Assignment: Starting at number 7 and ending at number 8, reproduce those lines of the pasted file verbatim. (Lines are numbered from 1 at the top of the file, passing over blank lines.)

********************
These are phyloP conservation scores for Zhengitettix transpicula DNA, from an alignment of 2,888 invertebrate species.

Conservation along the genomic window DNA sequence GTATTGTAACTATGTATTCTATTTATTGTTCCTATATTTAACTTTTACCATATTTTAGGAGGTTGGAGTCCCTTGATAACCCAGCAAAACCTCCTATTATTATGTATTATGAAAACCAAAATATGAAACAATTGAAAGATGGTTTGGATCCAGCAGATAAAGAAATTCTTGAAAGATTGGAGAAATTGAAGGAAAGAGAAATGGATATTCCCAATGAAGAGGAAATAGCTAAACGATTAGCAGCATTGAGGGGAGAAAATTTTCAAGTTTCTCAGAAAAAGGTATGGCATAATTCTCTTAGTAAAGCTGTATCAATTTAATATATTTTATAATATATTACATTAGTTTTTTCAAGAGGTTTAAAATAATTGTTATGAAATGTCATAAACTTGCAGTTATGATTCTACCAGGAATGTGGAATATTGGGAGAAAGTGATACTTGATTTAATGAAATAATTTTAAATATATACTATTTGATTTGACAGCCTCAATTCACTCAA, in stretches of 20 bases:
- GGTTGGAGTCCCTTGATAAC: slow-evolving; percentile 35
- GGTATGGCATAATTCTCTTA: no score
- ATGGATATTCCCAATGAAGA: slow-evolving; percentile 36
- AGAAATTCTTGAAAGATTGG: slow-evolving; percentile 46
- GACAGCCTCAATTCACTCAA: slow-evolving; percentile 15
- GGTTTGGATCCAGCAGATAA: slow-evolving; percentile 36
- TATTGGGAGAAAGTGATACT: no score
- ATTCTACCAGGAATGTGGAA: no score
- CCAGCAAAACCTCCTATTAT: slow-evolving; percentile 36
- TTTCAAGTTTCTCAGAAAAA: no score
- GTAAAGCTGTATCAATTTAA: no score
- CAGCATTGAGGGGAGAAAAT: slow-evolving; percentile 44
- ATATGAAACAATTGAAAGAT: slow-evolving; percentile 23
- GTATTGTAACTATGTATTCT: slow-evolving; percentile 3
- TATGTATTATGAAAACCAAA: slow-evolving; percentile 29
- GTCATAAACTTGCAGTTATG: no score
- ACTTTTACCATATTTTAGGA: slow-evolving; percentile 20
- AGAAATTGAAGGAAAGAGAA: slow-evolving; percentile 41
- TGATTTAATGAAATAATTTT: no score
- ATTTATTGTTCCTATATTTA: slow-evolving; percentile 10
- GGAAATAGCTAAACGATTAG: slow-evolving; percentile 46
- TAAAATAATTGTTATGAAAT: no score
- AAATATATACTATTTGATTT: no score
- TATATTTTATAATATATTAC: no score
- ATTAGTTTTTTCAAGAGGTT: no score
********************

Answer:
- GACAGCCTCAATTCACTCAA: slow-evolving; percentile 15
- GGTTTGGATCCAGCAGATAA: slow-evolving; percentile 36